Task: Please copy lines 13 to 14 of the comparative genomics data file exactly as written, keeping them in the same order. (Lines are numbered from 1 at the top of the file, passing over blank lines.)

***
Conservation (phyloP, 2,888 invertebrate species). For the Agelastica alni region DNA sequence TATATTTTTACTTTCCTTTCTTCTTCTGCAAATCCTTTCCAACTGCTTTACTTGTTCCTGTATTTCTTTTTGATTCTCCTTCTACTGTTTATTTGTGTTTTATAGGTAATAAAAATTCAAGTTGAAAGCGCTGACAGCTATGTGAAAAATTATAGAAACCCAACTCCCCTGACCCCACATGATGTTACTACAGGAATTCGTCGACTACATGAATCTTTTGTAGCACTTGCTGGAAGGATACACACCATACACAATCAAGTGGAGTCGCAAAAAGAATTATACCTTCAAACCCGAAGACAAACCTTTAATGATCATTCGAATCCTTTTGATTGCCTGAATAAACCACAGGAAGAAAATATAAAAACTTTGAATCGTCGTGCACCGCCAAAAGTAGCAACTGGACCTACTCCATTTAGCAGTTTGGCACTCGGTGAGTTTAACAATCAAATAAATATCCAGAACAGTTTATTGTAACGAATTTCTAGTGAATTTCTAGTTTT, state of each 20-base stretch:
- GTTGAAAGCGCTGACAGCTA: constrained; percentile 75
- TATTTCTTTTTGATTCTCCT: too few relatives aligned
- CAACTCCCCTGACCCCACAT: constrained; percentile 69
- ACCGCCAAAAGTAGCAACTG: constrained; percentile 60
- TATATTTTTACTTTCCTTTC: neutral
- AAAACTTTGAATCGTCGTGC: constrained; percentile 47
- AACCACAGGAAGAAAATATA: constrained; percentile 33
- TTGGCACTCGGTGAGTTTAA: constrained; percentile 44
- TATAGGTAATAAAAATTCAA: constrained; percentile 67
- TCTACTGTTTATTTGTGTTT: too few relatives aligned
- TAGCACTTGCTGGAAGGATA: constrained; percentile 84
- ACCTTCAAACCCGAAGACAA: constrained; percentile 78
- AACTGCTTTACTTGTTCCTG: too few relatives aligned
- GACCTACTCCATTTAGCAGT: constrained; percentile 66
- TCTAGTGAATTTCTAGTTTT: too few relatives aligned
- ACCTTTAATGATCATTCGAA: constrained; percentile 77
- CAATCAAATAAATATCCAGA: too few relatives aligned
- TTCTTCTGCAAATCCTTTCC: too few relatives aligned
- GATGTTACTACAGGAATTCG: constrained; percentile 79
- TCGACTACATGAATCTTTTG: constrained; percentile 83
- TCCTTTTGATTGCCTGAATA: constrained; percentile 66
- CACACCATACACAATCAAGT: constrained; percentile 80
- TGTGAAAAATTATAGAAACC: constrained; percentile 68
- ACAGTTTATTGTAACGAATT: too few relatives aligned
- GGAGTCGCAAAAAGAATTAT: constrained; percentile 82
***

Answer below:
- ACCTTCAAACCCGAAGACAA: constrained; percentile 78
- AACTGCTTTACTTGTTCCTG: too few relatives aligned